A wonderful resource Arab Kitsch has documented Vaudeville songs based on or around the Middle East themes. "Between 1900 and 1935 the number of popular songs composed on topics pertaining to the Middle East far exceeded those of any other time period in American history until the Persian Gulf War. Between 1905 and 1908 the Salome craze, prompted by the premiere of Richard Strauss' opera, flooded Coney Island and vaudeville theaters with numerous parodies and take-offs (pun intended). This was followed by a spate of songs about the ever-popular Cleopatra. But several other factors, both economic and social, prompted a sustained popular interest in things and people "oriental." The importing of Turkish tobacco prompted cigarette brand names such as Fatimas, Murads, Egyptian Deities and Rameses. Literary groups were memorizing Fitzgerald's translation of the Rubaiyat of Omar Khayyam. Eventually, all would be caught up in the conflagration of World War I in which Turkey joined with the Central Powers against the Allies.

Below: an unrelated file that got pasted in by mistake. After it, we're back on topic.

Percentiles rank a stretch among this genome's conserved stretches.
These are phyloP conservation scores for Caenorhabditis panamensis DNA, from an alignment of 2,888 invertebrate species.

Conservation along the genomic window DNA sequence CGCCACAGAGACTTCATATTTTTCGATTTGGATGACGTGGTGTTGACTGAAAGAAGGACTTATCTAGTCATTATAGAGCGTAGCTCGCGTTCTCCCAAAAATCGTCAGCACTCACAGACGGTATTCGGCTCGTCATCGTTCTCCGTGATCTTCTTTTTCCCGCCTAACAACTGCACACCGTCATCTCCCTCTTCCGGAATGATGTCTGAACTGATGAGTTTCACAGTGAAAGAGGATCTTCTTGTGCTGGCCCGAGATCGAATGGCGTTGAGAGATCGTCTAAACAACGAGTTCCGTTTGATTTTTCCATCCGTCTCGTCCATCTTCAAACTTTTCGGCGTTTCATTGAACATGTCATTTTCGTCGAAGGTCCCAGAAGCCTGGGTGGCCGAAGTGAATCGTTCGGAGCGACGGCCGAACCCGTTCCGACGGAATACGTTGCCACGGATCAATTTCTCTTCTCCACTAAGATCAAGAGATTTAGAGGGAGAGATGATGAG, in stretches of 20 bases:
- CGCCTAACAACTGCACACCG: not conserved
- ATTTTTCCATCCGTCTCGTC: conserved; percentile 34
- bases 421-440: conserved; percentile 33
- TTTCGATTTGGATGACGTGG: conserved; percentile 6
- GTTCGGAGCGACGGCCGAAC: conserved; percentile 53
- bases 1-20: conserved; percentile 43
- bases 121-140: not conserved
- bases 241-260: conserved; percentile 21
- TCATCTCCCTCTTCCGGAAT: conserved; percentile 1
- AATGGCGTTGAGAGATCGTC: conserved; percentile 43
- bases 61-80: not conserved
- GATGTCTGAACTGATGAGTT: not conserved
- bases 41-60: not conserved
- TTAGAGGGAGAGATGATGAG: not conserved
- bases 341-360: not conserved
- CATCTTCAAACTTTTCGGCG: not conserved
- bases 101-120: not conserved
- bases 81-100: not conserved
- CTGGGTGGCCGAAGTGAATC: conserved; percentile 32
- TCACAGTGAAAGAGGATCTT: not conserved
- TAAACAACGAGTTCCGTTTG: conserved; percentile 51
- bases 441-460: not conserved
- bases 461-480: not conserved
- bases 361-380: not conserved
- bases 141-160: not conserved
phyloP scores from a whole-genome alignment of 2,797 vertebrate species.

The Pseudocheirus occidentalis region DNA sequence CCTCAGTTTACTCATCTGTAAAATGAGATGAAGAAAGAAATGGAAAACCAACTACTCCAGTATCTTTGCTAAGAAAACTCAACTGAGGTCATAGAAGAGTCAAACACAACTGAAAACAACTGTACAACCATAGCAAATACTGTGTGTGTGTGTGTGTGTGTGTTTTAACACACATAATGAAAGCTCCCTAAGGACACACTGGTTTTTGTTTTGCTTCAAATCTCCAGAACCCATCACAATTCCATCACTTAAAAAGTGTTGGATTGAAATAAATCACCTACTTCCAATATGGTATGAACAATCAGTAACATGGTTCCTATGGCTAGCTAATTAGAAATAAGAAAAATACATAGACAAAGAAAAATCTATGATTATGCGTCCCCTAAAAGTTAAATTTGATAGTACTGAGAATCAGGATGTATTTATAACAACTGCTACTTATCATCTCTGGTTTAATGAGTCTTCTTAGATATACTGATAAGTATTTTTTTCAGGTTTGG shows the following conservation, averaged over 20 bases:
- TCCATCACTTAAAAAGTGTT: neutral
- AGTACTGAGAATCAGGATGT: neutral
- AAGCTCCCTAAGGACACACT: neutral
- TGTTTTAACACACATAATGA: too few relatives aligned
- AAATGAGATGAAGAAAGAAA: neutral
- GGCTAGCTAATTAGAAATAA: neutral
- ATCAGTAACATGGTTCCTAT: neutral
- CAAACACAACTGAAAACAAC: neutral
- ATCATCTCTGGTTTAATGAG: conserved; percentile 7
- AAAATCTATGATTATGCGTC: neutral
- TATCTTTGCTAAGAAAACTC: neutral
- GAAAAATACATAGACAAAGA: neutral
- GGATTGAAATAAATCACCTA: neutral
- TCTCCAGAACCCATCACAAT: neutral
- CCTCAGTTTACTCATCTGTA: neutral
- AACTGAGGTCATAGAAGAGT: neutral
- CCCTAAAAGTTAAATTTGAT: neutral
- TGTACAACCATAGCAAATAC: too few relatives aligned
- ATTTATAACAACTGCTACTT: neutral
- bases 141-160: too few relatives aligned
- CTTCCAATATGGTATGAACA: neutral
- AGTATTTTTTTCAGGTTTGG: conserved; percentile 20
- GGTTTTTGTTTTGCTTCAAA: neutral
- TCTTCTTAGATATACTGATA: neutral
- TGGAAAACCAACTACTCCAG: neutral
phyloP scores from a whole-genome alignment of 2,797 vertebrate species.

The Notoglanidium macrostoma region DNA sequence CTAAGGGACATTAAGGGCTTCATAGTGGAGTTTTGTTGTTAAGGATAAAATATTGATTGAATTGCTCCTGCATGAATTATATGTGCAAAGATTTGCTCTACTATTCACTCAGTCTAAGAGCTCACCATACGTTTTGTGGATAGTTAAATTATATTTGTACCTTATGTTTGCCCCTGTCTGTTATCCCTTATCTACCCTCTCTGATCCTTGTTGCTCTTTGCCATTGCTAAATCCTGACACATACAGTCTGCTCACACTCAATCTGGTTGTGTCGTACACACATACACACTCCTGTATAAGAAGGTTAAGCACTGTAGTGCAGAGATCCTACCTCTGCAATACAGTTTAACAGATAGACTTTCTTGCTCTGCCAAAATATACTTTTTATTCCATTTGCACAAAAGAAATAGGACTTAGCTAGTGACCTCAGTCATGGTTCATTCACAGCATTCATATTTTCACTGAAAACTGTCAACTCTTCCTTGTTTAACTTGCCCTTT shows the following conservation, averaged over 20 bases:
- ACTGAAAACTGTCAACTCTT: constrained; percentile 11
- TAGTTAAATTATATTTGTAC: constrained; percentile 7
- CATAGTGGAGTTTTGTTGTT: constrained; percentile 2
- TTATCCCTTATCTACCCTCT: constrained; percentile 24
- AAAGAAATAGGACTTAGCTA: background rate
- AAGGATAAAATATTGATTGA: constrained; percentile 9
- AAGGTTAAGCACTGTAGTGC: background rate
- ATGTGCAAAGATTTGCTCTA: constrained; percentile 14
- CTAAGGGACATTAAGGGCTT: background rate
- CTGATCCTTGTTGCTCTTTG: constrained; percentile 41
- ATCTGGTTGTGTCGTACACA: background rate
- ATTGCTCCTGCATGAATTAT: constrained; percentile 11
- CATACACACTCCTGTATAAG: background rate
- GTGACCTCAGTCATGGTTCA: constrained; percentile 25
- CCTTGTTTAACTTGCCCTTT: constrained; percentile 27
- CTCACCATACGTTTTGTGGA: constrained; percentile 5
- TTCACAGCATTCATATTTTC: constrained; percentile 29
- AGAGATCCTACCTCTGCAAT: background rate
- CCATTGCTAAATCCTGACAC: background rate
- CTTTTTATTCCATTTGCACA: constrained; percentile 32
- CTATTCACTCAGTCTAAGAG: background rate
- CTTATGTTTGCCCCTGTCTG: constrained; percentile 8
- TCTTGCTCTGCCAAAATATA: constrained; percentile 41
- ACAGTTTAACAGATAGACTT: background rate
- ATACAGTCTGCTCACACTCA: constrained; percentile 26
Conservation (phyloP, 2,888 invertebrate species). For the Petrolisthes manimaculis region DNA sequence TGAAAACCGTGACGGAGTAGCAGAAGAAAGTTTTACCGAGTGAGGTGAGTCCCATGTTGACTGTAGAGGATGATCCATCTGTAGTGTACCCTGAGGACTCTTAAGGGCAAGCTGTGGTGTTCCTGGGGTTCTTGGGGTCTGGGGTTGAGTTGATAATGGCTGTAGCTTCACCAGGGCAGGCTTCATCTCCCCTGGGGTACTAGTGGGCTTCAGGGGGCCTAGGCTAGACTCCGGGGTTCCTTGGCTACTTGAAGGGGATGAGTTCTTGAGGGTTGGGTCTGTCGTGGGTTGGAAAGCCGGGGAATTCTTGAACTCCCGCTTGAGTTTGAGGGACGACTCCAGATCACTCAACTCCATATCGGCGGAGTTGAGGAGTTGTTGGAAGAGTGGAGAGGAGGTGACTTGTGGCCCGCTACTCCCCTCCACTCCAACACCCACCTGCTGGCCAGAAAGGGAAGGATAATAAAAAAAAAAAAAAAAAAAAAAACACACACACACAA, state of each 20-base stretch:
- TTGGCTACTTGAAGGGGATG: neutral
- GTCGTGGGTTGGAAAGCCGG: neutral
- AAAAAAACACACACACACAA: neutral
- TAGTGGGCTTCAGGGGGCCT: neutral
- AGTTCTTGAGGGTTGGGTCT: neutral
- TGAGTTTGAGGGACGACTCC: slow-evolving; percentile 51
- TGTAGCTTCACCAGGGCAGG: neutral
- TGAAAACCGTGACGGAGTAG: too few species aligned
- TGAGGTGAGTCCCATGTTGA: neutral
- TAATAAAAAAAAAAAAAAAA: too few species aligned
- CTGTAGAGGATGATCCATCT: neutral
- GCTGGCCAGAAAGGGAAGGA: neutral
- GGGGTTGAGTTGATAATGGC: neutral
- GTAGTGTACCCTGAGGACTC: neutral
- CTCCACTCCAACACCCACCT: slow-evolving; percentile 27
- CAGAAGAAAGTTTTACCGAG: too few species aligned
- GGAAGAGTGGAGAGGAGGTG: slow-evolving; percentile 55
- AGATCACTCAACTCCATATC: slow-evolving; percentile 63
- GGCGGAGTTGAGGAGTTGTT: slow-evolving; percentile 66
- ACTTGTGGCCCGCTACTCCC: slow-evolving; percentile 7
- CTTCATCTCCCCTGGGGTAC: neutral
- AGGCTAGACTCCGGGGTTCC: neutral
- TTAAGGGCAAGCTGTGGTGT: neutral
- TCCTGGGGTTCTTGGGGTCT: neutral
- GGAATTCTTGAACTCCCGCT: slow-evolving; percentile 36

For the lyricists of the day, "oriental" was shorthand for designating anything "east of Suez," or more properly, anything east of Morocco or the Dardanelles. There was no concern for precise geography or national boundaries. Mecca could be in Turkey, Baghdad in Persia, and a Salome dancer named "Princess Oy-Vay-is-meer" could be called a "Hindoo lady.""